Learning made fun through game-ified lessons in public schools


SUMMARY: Local public school students and educators reap the benefits of implementing the Stock Market Game in their classrooms and lesson plans.

The earlier in life you start to learn something, the better you’ll be at it when you’re older. At least that’s the goal of hundreds of local elementary, middle- and high-school students who are currently playing the Stock Market Game in their classrooms. The cyber-game, designed to teach students about investing and managing a stock portfolio, gives students $100,000 of “play money” to spend while learning how to invest, grow and sustain their holdings. 

JMU’s Center for Economic Education, in partnership with Your Economic Success, a local nonprofit dedicated to promoting economic wellness in the Shenandoah Valley, works closely with local educators, training and teaching them how to implement the Stock Market Game in their classrooms. While the game is nationwide in scope, Virginia’s involvement in it is supported by the Virginia Council on Economic Education. 

CEE Assistant Director Lauren Shifflett explained that, “Students work together to manage virtual investment portfolios using the actual stock market.” This means they must adhere to all of the real rules and regulations — such as no trades after 4 p.m. “The idea is for the students to be able to see how to invest their money to determine a long-term and short-term goal, and see if they can make their money grow.”

Teachers have the option to organize their students into teams or play as a whole class. But throughout the game, students work together to buy, sell, short or hold stocks, bonds and mutual funds. Shifflett said there are no restrictions on which company’s stock students can use. “We ask them to go with the trends of the time, so come the fall many will choose candy companies in preparation for Halloween,” Shifflett said. “Another year, we said they had to find something that was meaningful for them. One of the students’ moms had cancer, so they focused on cancer drugs that were made by Merck,” a company with manufacturing operations here in the Harrisonburg area. “Some students are able to find a personal connection and they like to see just how much money they can make.” 

Kate Hollenberg, a Broadway High School math and economics teacher, said there is no better way to learn something than by actually doing it, especially something that is new and unfamiliar. “The vocabulary alone associated with investing is hard enough to learn, but by playing the game, students get to see and use the vocabulary in context as they talk with their teams about investing strategies,” she said.

The Stock Market Game was created in 1977 and has since reached 22 million students, according to its website. More than 600,000 students take part every school year across all 50 states. JMU’s CEE supports a fraction of that, encompassing Harrisonburg and Rockingham County, as well as adjoining localities from Winchester to Bath County to Charlottesville and Albemarle County. During the 2023-24 school year, 1,416 students and 34 teachers from the CEE’s assigned region participated in the game. This includes Harrisonburg High School, Broadway High School, Honey Run Elementary, Leslie Walton Middle School, Grace Christian School, and so many more.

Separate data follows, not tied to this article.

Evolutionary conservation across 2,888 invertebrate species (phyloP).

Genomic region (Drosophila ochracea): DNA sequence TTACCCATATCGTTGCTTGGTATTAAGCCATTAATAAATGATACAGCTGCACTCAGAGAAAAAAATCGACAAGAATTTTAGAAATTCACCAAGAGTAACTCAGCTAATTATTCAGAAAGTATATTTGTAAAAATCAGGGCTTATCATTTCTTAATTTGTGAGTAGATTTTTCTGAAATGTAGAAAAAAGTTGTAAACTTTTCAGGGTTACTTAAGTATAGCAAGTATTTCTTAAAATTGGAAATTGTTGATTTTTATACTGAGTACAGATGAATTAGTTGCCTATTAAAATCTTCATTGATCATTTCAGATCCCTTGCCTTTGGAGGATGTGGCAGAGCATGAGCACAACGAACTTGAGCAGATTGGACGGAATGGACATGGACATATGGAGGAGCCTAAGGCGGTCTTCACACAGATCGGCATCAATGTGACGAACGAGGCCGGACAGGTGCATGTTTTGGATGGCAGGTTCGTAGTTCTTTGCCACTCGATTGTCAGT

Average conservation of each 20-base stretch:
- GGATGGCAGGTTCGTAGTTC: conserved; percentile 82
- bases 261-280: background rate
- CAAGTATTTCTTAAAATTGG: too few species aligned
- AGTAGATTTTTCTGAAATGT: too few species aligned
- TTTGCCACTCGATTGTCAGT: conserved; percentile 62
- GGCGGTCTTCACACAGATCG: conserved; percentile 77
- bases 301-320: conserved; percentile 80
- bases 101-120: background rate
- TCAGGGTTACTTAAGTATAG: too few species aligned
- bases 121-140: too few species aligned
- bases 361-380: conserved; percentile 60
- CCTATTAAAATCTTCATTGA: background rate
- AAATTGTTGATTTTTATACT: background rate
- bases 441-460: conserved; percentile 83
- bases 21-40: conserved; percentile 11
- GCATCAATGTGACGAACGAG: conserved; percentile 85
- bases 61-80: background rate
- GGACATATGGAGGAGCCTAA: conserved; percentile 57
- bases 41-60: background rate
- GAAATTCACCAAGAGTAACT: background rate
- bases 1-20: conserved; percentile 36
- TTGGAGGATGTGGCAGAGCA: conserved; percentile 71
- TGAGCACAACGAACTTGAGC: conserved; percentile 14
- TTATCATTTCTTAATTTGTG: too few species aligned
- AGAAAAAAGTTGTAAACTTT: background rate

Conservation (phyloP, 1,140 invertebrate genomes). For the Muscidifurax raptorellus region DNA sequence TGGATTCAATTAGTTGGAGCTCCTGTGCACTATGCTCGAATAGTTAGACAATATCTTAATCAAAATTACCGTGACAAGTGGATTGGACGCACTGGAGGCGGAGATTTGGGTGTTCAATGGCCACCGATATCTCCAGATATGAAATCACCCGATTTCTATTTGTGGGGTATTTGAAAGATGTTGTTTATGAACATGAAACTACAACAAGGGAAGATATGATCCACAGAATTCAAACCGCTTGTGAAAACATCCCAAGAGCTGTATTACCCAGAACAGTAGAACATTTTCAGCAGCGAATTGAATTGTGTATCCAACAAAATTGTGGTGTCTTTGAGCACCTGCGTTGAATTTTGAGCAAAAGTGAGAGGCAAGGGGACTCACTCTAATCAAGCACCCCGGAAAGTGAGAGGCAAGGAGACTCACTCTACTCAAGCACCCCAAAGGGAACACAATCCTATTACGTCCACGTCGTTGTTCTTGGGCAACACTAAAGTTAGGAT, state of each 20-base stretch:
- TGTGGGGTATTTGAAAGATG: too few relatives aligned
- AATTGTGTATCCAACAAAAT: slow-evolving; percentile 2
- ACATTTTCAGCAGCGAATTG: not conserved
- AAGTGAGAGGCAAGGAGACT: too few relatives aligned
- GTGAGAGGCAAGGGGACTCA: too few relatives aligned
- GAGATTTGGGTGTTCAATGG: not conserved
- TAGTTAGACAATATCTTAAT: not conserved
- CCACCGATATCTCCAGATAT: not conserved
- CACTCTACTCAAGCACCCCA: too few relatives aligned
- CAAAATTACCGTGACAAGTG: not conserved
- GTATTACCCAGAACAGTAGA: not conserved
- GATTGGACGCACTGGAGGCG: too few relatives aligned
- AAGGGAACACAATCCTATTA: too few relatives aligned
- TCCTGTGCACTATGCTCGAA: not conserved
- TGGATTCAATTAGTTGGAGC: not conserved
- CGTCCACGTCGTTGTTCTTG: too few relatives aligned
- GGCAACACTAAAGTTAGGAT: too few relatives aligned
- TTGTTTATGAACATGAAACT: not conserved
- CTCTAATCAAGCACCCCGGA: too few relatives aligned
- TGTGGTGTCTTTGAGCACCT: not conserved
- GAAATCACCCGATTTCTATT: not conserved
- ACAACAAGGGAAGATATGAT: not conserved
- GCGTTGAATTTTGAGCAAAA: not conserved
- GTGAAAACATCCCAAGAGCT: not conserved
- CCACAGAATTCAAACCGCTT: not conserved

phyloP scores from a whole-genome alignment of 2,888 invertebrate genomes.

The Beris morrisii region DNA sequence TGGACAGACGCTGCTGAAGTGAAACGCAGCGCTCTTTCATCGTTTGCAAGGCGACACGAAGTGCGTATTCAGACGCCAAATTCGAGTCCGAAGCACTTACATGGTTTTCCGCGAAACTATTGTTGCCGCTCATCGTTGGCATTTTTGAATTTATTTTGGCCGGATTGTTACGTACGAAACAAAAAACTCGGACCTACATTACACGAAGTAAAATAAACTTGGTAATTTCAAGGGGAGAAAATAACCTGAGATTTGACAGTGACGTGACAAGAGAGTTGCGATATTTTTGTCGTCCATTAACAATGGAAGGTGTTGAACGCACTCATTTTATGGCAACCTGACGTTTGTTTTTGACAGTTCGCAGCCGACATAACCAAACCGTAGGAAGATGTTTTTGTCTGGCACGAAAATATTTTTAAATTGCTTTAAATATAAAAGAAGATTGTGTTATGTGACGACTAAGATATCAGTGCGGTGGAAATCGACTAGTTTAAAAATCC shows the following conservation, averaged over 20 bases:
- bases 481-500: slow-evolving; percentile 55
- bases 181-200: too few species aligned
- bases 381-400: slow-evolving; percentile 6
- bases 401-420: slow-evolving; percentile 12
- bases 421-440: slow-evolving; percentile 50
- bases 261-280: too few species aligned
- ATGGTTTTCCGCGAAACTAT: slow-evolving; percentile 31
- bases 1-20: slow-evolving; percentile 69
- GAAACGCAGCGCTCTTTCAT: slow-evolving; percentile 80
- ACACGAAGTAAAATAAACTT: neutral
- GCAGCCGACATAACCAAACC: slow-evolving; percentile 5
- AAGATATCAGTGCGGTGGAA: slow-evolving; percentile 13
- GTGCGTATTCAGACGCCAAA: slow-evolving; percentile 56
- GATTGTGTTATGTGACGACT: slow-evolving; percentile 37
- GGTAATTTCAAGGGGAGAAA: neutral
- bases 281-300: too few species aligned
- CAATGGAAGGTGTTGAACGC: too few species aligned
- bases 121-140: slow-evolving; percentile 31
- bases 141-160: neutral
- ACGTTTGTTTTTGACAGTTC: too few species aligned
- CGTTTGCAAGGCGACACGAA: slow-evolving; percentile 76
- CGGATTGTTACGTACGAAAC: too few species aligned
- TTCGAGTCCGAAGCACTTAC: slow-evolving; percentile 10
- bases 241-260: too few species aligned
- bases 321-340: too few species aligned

While the main goal of the Stock Market Game is to elevate students’ understanding of how to make their money grow through investment, there are many more benefits that come from participating in the game. Shifflett said that, “While economic education is a big part of the lessons, they’re also learning math skills and preparing themselves for the future. It’s helping them understand how to use these skills outside of the classroom when they get into the real world. This is the space where they can experiment and learn without the risk of losing any real dollars.” 

Hollenberg echoed Shifflett’s sentiment, saying, “Students get to experience firsthand the differences between stocks, bonds and mutual funds. They learn about capital gains versus capital losses, how SEC fees and broker commissions can affect their overall equity, and what an investment portfolio is and looks like. They also learn when to buy versus when to sell and the value of diversification. Some students really get into it, while others just dabble. However, I hope that no matter what, they feel confident in understanding all the risks, rewards, and challenges associated with investing in both the Stock Market Game and the real world.”

While there are no true “winners,” those who make and retain the most money by the end of the game period are honored by the CEE at a reception held on JMU’s campus in May. Additionally, students and schools that win at the state level have the opportunity to be recognized at the Federal Reserve Bank of Richmond.

The Stock Market Game not only equips students with valuable knowledge about investing and financial literacy but also fosters critical thinking, teamwork and real-world applications of academic concepts. Through the guidance of dedicated educators and the support of organizations like the Center for Economic Education and Your Economic Success, students are empowered to explore the intricacies of the stock market in a safe and educational environment. As they navigate the ups and downs of investing, they gain confidence and skills that will serve them well beyond the classroom, preparing them for the challenges and opportunities of the future financial landscape.

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by Jess Nickels (’21)

Published: Wednesday, April 24, 2024

Last Updated: Friday, April 26, 2024

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